Describe your reading process. Do you read one book at a time, cover to cover, or dip in and out of multiple books? Do you plan out your reading in advance or discover your next read at random? Do you prefer physical books or digital texts? Are you a note-taker?
I’ve already exposed myself as a Middlemarch dropout, but otherwise I always read cover to cover, and sometimes have a few books going at a time. I never plan what I’ll read next, and if I do, I don’t stick to it. I tend to get in deep with an author and read all their work, only to wallow when I run out, until the next thing comes along. I always read physical books, and I never get rid of them when I’m done, which makes me really bad at moving. I take lots of notes on lots of little tiny pieces of paper. There’s one next to me now that says “his mind grinned inward at itself,” which is probably Steinbeck, but I’m pretty lax about attribution.
What’s one thing you’d like to try in a poem or sequence of poems that you haven’t tried before?
I’ve taken up a few other voices in my poems before, but more or less they’re me. In the very long-term future, I’d like to experiment with how close to fiction I can nudge my poetry. On the other hand, I’m also interested in docupoetics. I think, though they operate differently, both docupoetics and novels-in-verse interest me in their focused exploration of a subject, and the way they open up potential beyond the scope of my voice.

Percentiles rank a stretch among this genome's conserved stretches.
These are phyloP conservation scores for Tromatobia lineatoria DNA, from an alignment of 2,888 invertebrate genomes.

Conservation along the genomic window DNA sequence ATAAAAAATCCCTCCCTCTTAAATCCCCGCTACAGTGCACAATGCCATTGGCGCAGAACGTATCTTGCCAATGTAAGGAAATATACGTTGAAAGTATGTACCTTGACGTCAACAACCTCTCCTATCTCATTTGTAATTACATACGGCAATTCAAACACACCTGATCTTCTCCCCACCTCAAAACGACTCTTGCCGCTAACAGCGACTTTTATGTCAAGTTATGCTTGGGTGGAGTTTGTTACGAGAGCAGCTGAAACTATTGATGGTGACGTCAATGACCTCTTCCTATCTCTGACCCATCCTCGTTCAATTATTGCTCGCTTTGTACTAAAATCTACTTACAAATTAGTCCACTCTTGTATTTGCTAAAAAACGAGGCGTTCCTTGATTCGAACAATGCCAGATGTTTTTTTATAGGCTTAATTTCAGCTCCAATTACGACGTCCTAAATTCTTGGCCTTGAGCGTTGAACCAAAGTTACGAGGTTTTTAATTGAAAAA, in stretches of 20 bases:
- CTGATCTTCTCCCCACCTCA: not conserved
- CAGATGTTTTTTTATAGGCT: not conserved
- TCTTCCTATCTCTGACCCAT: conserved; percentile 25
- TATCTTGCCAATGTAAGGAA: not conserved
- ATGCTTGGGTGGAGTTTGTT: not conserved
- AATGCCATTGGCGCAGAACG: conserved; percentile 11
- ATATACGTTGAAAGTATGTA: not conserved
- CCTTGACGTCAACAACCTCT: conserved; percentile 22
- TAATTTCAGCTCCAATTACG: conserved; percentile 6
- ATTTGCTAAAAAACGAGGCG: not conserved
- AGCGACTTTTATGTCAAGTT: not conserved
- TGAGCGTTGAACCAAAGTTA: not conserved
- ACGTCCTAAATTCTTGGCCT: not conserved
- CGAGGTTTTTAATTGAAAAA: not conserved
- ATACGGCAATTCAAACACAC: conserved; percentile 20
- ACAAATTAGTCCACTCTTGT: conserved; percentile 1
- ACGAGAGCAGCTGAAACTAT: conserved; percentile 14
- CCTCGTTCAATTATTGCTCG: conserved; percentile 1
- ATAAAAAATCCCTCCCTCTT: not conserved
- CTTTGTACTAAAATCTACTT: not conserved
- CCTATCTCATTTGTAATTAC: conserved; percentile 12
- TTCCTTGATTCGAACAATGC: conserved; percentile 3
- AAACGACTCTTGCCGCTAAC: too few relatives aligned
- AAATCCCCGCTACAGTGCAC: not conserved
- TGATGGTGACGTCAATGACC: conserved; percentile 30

Where are some places you like to read and write (besides home, assuming you like to be there)?
I really do love coffee shops, especially if I have a good window table. That can be great for writing. I like to read on the bus a lot, or in the car, if I can get someone else to drive. I’m very glad that I don’t get motion sickness. I’ve also perfected different ways to read while working at various jobs over the years, which adds a bit of a thrill to it.
Fill in the blanks in these lines by Whitman:
I celebrate a flatter path,
And what I sowed you reaped,
For every scrape of the soil fills me as good as empties you.